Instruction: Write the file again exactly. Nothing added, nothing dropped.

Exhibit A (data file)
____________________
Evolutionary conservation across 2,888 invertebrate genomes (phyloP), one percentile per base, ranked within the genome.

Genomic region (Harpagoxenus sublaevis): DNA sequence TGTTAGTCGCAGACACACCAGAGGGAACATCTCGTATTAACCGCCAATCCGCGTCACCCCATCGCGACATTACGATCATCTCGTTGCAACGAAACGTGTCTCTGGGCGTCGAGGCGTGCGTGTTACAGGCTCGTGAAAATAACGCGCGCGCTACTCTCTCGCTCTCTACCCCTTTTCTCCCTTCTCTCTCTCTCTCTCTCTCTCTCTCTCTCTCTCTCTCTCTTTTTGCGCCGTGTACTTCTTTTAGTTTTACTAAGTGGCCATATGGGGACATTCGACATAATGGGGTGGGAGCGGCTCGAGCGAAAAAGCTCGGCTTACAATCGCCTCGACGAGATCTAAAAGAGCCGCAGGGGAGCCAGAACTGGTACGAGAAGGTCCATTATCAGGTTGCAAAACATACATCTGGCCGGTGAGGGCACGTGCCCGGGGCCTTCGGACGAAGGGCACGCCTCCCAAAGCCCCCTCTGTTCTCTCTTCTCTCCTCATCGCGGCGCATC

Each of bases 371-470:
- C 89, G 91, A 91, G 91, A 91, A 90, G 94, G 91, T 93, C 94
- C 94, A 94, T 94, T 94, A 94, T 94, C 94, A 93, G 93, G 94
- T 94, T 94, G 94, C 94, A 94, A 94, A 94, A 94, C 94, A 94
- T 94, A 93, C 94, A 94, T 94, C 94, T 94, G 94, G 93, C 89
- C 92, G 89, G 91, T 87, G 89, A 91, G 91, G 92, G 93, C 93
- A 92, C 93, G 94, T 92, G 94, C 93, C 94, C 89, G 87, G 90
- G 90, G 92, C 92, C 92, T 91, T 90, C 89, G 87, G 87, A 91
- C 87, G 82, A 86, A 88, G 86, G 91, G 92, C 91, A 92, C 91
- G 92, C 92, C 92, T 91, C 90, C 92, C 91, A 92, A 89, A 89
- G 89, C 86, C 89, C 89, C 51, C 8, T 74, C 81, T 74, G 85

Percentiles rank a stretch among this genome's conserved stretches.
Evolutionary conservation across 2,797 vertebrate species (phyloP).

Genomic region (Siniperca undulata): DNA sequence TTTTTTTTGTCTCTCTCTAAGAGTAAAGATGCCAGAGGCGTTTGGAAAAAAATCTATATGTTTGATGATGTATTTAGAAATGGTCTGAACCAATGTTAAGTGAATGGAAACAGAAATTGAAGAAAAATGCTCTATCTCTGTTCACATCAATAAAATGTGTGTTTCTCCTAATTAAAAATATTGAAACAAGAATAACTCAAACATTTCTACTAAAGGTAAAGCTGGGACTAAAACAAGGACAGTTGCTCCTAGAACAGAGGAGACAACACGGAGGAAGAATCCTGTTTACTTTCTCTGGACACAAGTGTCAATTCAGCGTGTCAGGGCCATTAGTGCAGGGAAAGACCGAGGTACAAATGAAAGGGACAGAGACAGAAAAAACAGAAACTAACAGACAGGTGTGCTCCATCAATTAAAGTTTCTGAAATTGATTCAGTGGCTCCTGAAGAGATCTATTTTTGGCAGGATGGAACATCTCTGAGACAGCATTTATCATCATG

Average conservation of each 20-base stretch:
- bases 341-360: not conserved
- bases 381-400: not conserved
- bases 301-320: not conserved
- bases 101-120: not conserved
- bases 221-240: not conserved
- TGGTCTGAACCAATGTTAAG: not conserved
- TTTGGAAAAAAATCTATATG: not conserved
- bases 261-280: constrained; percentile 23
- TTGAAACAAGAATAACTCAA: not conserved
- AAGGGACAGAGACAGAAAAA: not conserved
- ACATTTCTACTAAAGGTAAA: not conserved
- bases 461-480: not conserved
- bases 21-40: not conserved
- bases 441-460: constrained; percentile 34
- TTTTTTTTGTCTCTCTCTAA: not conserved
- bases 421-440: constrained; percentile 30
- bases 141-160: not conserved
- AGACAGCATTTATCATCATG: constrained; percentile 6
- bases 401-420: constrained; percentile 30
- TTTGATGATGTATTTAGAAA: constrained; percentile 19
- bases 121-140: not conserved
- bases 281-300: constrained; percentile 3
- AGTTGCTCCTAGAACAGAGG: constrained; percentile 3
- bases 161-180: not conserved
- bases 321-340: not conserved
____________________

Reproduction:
Evolutionary conservation across 2,888 invertebrate genomes (phyloP), one percentile per base, ranked within the genome.

Genomic region (Harpagoxenus sublaevis): DNA sequence TGTTAGTCGCAGACACACCAGAGGGAACATCTCGTATTAACCGCCAATCCGCGTCACCCCATCGCGACATTACGATCATCTCGTTGCAACGAAACGTGTCTCTGGGCGTCGAGGCGTGCGTGTTACAGGCTCGTGAAAATAACGCGCGCGCTACTCTCTCGCTCTCTACCCCTTTTCTCCCTTCTCTCTCTCTCTCTCTCTCTCTCTCTCTCTCTCTCTCTCTTTTTGCGCCGTGTACTTCTTTTAGTTTTACTAAGTGGCCATATGGGGACATTCGACATAATGGGGTGGGAGCGGCTCGAGCGAAAAAGCTCGGCTTACAATCGCCTCGACGAGATCTAAAAGAGCCGCAGGGGAGCCAGAACTGGTACGAGAAGGTCCATTATCAGGTTGCAAAACATACATCTGGCCGGTGAGGGCACGTGCCCGGGGCCTTCGGACGAAGGGCACGCCTCCCAAAGCCCCCTCTGTTCTCTCTTCTCTCCTCATCGCGGCGCATC

Each of bases 371-470:
- C 89, G 91, A 91, G 91, A 91, A 90, G 94, G 91, T 93, C 94
- C 94, A 94, T 94, T 94, A 94, T 94, C 94, A 93, G 93, G 94
- T 94, T 94, G 94, C 94, A 94, A 94, A 94, A 94, C 94, A 94
- T 94, A 93, C 94, A 94, T 94, C 94, T 94, G 94, G 93, C 89
- C 92, G 89, G 91, T 87, G 89, A 91, G 91, G 92, G 93, C 93
- A 92, C 93, G 94, T 92, G 94, C 93, C 94, C 89, G 87, G 90
- G 90, G 92, C 92, C 92, T 91, T 90, C 89, G 87, G 87, A 91
- C 87, G 82, A 86, A 88, G 86, G 91, G 92, C 91, A 92, C 91
- G 92, C 92, C 92, T 91, C 90, C 92, C 91, A 92, A 89, A 89
- G 89, C 86, C 89, C 89, C 51, C 8, T 74, C 81, T 74, G 85

Percentiles rank a stretch among this genome's conserved stretches.
Evolutionary conservation across 2,797 vertebrate species (phyloP).

Genomic region (Siniperca undulata): DNA sequence TTTTTTTTGTCTCTCTCTAAGAGTAAAGATGCCAGAGGCGTTTGGAAAAAAATCTATATGTTTGATGATGTATTTAGAAATGGTCTGAACCAATGTTAAGTGAATGGAAACAGAAATTGAAGAAAAATGCTCTATCTCTGTTCACATCAATAAAATGTGTGTTTCTCCTAATTAAAAATATTGAAACAAGAATAACTCAAACATTTCTACTAAAGGTAAAGCTGGGACTAAAACAAGGACAGTTGCTCCTAGAACAGAGGAGACAACACGGAGGAAGAATCCTGTTTACTTTCTCTGGACACAAGTGTCAATTCAGCGTGTCAGGGCCATTAGTGCAGGGAAAGACCGAGGTACAAATGAAAGGGACAGAGACAGAAAAAACAGAAACTAACAGACAGGTGTGCTCCATCAATTAAAGTTTCTGAAATTGATTCAGTGGCTCCTGAAGAGATCTATTTTTGGCAGGATGGAACATCTCTGAGACAGCATTTATCATCATG

Average conservation of each 20-base stretch:
- bases 341-360: not conserved
- bases 381-400: not conserved
- bases 301-320: not conserved
- bases 101-120: not conserved
- bases 221-240: not conserved
- TGGTCTGAACCAATGTTAAG: not conserved
- TTTGGAAAAAAATCTATATG: not conserved
- bases 261-280: constrained; percentile 23
- TTGAAACAAGAATAACTCAA: not conserved
- AAGGGACAGAGACAGAAAAA: not conserved
- ACATTTCTACTAAAGGTAAA: not conserved
- bases 461-480: not conserved
- bases 21-40: not conserved
- bases 441-460: constrained; percentile 34
- TTTTTTTTGTCTCTCTCTAA: not conserved
- bases 421-440: constrained; percentile 30
- bases 141-160: not conserved
- AGACAGCATTTATCATCATG: constrained; percentile 6
- bases 401-420: constrained; percentile 30
- TTTGATGATGTATTTAGAAA: constrained; percentile 19
- bases 121-140: not conserved
- bases 281-300: constrained; percentile 3
- AGTTGCTCCTAGAACAGAGG: constrained; percentile 3
- bases 161-180: not conserved
- bases 321-340: not conserved